Warning to stay away from 'unstable cliffs' after collapse at Sidmouth

  • Watch the moment a cliff collapses as scientists warn ITV News' Bob Cruwys about the dangers of falls

A scientist has warned people to stay away from "unstable cliffs" after a major cliff fall at a Devon beach.

The collapse happened at Jacob's Ladder beach, in Sidmouth at around 2pm on Sunday 17 March.

Vicky Walkley, a coastal scientist from Exmouth, was sitting on a bench looking out to sea when the cliff started to fall and managed to capture it on video.

She said: "I was enjoying a view of the coast when I heard a big rumble and saw a huge section of the cliff collapse.

The collapse happened at around 2pm on Sunday 17 March. Credit: Vicky Walkley

"The rocks and debris entirely covered the full width of the beach in seconds, which really highlights how dangerous it is to walk next to unstable cliffs like these."

She said debris continued to fall from the cliffs even after the main cliff collapse had stopped, and warned there could have been "tragic" consequences for passers-by.

"About 10 minutes after the dust settled, a huge rock about the size of a car then came crashing down the cliff and rolled along the beach," she said.

"Luckily, there was no one on this part of the beach at the time but if there had been, it could have been tragic."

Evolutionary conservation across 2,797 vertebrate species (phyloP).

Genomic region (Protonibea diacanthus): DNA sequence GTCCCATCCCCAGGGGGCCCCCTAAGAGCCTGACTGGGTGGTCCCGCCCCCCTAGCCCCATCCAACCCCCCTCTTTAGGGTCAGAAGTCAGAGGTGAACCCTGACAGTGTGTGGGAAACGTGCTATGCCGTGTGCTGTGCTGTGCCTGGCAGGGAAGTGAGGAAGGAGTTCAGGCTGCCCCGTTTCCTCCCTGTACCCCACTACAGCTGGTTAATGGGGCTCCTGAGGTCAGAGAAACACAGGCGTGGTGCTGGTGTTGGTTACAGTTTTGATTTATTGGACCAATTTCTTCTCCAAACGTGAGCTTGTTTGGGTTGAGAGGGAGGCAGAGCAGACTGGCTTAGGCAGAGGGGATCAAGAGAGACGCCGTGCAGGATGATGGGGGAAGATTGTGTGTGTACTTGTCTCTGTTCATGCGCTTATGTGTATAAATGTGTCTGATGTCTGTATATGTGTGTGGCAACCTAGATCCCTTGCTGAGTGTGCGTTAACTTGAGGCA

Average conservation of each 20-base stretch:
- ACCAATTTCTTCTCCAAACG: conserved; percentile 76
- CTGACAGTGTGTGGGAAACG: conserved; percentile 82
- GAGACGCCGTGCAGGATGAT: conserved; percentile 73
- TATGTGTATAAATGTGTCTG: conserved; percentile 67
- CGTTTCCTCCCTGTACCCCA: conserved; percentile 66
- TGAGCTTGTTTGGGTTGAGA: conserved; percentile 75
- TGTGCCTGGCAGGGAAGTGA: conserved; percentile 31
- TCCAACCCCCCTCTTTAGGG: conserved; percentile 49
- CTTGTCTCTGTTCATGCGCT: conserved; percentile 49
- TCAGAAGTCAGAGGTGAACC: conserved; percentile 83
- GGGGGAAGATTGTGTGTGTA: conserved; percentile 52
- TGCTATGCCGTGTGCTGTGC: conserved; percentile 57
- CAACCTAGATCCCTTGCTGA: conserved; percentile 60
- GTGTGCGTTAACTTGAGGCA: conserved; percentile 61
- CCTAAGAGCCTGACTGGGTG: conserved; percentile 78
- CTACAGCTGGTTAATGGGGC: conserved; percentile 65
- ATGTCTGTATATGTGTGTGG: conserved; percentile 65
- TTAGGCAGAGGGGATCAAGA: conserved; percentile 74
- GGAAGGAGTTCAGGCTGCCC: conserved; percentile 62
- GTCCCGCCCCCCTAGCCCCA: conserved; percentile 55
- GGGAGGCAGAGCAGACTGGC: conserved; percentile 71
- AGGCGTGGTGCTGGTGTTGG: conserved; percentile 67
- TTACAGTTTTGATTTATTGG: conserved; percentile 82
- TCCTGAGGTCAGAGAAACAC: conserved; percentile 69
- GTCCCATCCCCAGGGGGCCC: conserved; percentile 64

Sidmouth's cliffs are notorious for crumbling, with cliff falls previously taking place at both East Beach and Jacobs Ladder.

Ms Walkley, a coastal scientist from Exmouth, is warning people to stay away from "unstable cliffs" Credit: Vicky Walkley

Ms Walkley, who works on projects to help the government and local councils assess coastal erosion, said people need to be aware cliff falls can happen at any time.

She said: "Cliff falls are very difficult to predict.

"They don't just happen in stormy weather with big waves, but also on calm sunny days like today.

"All the heavy rainfall we've had this winter acts to lubricate the joints in the rock and increase the likelihood of cliff falls.

"Warm sunshine can also heat the rock, causing it to expand - this can trigger cliff falls too."The effects of climate change, including rising sea levels and wetter winters, are likely to accelerate the rates of cliff erosion in future, so it's important that everyone is aware of these risks when visiting the coast."